3.3. Starches

Starch is perhaps the most important natural existing polymer and the greatest source of energy obtained from certain plants. It is found in cereal seeds (corn, wheat, rice, and rye), tubers (potato), roots (cassava, sweet potato), legume seeds and fruits [70] .

Starch properties such as amylose and amylopectin content, gelatinization temperature, gel consistency and/or texture, thermal properties, etc., allow it being used properly in food industry as stabilizer, filling agent, adhesive, binder, film former, foam stabilizer, gelifier, humectant and thickener [71] . Starch functional properties, such as solubility, water retention capacity, swelling, retrogradation, enzymatic digestibility, emulsifying capacity, etc. depend mainly on amylose/amylopectin ratio.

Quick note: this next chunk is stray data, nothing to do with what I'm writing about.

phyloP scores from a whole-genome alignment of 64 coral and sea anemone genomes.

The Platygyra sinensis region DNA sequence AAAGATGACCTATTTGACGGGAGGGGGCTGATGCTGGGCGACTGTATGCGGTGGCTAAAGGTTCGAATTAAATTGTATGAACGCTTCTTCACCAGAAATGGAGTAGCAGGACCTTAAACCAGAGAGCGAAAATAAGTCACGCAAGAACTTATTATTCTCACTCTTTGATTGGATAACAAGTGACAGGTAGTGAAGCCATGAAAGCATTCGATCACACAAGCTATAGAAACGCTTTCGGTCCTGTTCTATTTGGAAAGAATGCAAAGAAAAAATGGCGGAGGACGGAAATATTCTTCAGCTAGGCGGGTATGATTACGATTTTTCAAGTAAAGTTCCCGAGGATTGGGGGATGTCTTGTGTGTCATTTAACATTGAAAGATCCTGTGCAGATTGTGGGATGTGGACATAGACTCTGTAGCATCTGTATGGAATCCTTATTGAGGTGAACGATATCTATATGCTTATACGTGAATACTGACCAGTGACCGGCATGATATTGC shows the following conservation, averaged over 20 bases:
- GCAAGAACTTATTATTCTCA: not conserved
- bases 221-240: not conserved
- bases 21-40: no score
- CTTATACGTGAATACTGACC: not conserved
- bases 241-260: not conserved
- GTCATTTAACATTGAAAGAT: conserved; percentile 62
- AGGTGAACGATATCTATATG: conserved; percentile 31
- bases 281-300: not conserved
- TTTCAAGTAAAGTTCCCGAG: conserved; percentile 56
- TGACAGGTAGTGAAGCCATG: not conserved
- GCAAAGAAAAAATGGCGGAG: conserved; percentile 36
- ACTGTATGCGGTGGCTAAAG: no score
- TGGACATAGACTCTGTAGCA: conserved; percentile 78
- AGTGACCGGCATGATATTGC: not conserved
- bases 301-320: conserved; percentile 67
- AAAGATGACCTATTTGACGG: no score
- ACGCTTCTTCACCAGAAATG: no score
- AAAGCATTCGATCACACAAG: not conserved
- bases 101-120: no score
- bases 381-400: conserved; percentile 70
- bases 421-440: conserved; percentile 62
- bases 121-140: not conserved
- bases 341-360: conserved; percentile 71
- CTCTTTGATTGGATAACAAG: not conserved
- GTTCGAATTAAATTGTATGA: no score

During the hydrothermal treatment, starch undergoes a series of changes that will affect its structure, through three important stages: gelatinization, gelification and retrogradation, which result in swelling, hydration, fusion and rupture of starch grain [70] . If a starch shows high swelling power and high solubility, it implies a low association force among granules. The swelling power of cereal starches is more limited than that observed in tuber starches. As regards water absorption capacity, it depends directly on the type of starch, being higher in tuber starches than in cereal ones, though it also depends on the amylose/amylopectin ratio and the grain size and shape.